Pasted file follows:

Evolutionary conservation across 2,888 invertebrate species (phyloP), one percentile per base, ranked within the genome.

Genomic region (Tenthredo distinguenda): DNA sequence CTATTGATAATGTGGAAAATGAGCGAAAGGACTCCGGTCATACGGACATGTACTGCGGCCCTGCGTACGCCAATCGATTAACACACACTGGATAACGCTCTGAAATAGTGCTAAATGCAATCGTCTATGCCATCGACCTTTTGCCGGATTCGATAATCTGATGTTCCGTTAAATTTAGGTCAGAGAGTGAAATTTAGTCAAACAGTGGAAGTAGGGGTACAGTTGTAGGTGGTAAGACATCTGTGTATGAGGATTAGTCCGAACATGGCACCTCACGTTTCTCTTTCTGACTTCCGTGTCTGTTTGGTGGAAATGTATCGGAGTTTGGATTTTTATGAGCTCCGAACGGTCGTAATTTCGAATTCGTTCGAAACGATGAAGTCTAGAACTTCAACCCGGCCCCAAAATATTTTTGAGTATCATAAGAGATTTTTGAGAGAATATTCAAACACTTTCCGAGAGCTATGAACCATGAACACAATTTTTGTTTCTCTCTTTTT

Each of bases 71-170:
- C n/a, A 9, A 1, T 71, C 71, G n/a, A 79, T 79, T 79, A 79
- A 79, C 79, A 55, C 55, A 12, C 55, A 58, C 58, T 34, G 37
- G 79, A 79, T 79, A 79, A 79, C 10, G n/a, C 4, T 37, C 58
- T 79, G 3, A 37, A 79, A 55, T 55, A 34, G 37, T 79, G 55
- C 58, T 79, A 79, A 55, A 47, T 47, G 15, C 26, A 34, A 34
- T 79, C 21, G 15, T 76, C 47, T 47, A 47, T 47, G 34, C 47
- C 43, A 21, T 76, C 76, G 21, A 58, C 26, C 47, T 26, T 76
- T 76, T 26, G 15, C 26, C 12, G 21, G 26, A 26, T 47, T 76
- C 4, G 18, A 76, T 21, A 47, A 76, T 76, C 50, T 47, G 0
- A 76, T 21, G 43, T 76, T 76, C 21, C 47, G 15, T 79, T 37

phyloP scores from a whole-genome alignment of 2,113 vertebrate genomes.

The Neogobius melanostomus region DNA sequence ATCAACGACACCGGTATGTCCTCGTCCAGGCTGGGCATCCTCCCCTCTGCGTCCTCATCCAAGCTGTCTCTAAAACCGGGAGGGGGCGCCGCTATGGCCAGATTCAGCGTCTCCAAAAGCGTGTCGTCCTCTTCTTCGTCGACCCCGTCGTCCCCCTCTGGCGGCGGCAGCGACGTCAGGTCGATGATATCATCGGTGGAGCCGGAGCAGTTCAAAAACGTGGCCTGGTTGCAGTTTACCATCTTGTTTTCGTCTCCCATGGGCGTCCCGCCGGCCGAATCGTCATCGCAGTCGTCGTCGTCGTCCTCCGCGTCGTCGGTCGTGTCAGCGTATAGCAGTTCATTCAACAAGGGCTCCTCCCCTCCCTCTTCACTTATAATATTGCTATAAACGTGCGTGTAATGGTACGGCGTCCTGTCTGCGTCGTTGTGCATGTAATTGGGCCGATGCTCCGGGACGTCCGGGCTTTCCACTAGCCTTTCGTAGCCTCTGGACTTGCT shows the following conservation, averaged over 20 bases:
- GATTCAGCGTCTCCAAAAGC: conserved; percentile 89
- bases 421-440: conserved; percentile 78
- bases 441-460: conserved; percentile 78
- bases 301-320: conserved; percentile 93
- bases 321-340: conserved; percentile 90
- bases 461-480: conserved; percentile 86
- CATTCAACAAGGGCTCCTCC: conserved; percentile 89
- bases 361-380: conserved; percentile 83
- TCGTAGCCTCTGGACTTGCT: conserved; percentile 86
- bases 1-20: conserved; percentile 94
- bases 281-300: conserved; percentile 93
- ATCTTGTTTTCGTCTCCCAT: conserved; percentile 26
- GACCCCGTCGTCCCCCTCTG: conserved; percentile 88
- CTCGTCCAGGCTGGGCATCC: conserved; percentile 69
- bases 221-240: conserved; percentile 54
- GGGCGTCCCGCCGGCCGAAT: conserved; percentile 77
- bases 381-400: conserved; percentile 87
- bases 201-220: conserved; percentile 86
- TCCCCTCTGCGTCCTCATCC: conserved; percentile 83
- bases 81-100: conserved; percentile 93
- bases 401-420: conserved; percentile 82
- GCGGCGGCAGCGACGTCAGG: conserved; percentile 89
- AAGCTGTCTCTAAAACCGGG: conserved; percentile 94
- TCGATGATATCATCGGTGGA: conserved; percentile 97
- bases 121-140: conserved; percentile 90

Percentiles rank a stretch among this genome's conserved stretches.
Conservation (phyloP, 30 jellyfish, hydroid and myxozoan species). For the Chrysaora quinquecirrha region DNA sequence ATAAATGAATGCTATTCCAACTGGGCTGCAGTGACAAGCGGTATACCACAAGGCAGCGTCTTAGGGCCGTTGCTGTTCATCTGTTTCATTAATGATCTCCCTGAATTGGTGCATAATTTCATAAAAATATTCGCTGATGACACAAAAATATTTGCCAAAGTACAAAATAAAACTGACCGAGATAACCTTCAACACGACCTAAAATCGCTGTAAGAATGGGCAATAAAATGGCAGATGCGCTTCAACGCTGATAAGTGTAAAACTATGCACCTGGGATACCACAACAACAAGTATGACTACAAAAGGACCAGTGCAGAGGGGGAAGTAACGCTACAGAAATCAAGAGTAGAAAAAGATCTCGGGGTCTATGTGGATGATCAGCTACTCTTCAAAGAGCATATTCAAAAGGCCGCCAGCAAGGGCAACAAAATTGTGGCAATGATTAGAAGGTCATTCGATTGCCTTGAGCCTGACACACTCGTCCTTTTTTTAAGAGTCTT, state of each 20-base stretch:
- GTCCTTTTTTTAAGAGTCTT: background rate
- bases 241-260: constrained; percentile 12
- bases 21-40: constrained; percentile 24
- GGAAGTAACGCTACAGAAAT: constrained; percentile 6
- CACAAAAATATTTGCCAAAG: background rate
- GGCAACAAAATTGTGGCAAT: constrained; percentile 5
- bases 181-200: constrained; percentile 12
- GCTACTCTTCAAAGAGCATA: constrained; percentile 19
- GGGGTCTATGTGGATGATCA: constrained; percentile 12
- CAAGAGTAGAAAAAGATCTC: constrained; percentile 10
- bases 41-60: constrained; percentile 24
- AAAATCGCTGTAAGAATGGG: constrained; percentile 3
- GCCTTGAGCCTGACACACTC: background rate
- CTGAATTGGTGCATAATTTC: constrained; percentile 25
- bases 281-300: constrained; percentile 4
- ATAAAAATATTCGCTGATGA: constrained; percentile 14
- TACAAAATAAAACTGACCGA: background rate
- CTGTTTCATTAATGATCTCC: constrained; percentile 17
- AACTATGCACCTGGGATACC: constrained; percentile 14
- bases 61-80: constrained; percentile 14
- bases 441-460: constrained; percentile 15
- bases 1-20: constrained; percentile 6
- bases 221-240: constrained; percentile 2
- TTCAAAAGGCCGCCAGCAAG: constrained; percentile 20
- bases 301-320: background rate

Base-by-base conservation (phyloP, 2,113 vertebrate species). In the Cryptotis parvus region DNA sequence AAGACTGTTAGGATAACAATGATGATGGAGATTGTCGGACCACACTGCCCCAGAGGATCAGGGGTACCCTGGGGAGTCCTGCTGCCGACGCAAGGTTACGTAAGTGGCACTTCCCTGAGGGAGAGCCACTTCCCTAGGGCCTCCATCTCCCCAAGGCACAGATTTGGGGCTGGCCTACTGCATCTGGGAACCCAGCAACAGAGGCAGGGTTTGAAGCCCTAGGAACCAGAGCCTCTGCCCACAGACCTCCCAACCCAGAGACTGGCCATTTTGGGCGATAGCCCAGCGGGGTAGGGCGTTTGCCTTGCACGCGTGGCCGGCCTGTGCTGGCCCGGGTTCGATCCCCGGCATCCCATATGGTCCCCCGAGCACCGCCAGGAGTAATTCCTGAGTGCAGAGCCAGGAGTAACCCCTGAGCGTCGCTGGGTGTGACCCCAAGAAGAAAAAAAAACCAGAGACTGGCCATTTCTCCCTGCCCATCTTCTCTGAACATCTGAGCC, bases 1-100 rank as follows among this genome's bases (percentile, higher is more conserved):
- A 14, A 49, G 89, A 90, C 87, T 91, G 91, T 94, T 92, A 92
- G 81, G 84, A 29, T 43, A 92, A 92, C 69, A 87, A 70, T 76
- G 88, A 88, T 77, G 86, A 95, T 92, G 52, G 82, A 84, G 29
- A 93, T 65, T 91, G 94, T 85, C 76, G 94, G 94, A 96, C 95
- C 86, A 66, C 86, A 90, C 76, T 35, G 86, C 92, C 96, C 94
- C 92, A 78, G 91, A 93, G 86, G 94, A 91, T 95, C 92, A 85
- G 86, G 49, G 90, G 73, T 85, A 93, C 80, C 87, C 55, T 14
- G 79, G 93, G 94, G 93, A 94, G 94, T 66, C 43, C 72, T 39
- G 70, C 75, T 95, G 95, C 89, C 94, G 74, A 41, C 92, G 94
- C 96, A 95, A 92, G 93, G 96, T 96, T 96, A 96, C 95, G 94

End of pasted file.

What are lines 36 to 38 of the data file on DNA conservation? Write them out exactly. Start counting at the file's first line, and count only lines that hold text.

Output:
- bases 401-420: conserved; percentile 82
- GCGGCGGCAGCGACGTCAGG: conserved; percentile 89
- AAGCTGTCTCTAAAACCGGG: conserved; percentile 94